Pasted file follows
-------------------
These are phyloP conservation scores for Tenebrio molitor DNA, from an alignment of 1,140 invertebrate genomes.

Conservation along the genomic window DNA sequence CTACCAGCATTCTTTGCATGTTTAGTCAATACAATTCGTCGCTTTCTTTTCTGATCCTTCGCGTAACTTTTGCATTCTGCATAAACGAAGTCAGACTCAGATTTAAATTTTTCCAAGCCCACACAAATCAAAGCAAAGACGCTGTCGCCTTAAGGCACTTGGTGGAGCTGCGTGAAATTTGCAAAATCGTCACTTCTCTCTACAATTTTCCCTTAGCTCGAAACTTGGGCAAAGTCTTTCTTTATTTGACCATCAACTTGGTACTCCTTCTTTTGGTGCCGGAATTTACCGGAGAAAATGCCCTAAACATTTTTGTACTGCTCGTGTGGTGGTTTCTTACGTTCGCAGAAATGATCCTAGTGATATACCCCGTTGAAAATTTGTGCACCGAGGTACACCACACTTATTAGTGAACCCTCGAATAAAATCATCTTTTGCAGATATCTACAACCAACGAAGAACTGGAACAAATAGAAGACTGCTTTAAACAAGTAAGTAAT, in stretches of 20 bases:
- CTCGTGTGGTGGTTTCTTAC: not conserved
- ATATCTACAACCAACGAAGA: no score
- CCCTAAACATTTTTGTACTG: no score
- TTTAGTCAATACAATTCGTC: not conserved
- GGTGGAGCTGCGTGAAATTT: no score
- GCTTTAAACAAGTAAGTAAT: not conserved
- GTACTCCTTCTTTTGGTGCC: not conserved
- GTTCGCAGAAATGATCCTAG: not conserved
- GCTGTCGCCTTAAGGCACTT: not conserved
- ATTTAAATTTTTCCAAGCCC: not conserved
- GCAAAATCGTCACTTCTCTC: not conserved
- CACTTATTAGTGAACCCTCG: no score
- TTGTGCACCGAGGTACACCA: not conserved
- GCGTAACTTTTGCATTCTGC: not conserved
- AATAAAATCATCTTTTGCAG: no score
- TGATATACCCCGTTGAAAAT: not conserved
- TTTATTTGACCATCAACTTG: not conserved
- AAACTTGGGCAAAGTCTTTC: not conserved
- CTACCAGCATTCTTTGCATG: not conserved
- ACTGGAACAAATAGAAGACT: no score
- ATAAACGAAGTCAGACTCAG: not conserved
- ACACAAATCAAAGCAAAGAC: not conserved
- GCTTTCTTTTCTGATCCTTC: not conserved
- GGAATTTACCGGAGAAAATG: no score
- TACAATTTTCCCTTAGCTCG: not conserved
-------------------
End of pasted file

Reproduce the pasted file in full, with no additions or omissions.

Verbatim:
These are phyloP conservation scores for Tenebrio molitor DNA, from an alignment of 1,140 invertebrate genomes.

Conservation along the genomic window DNA sequence CTACCAGCATTCTTTGCATGTTTAGTCAATACAATTCGTCGCTTTCTTTTCTGATCCTTCGCGTAACTTTTGCATTCTGCATAAACGAAGTCAGACTCAGATTTAAATTTTTCCAAGCCCACACAAATCAAAGCAAAGACGCTGTCGCCTTAAGGCACTTGGTGGAGCTGCGTGAAATTTGCAAAATCGTCACTTCTCTCTACAATTTTCCCTTAGCTCGAAACTTGGGCAAAGTCTTTCTTTATTTGACCATCAACTTGGTACTCCTTCTTTTGGTGCCGGAATTTACCGGAGAAAATGCCCTAAACATTTTTGTACTGCTCGTGTGGTGGTTTCTTACGTTCGCAGAAATGATCCTAGTGATATACCCCGTTGAAAATTTGTGCACCGAGGTACACCACACTTATTAGTGAACCCTCGAATAAAATCATCTTTTGCAGATATCTACAACCAACGAAGAACTGGAACAAATAGAAGACTGCTTTAAACAAGTAAGTAAT, in stretches of 20 bases:
- CTCGTGTGGTGGTTTCTTAC: not conserved
- ATATCTACAACCAACGAAGA: no score
- CCCTAAACATTTTTGTACTG: no score
- TTTAGTCAATACAATTCGTC: not conserved
- GGTGGAGCTGCGTGAAATTT: no score
- GCTTTAAACAAGTAAGTAAT: not conserved
- GTACTCCTTCTTTTGGTGCC: not conserved
- GTTCGCAGAAATGATCCTAG: not conserved
- GCTGTCGCCTTAAGGCACTT: not conserved
- ATTTAAATTTTTCCAAGCCC: not conserved
- GCAAAATCGTCACTTCTCTC: not conserved
- CACTTATTAGTGAACCCTCG: no score
- TTGTGCACCGAGGTACACCA: not conserved
- GCGTAACTTTTGCATTCTGC: not conserved
- AATAAAATCATCTTTTGCAG: no score
- TGATATACCCCGTTGAAAAT: not conserved
- TTTATTTGACCATCAACTTG: not conserved
- AAACTTGGGCAAAGTCTTTC: not conserved
- CTACCAGCATTCTTTGCATG: not conserved
- ACTGGAACAAATAGAAGACT: no score
- ATAAACGAAGTCAGACTCAG: not conserved
- ACACAAATCAAAGCAAAGAC: not conserved
- GCTTTCTTTTCTGATCCTTC: not conserved
- GGAATTTACCGGAGAAAATG: no score
- TACAATTTTCCCTTAGCTCG: not conserved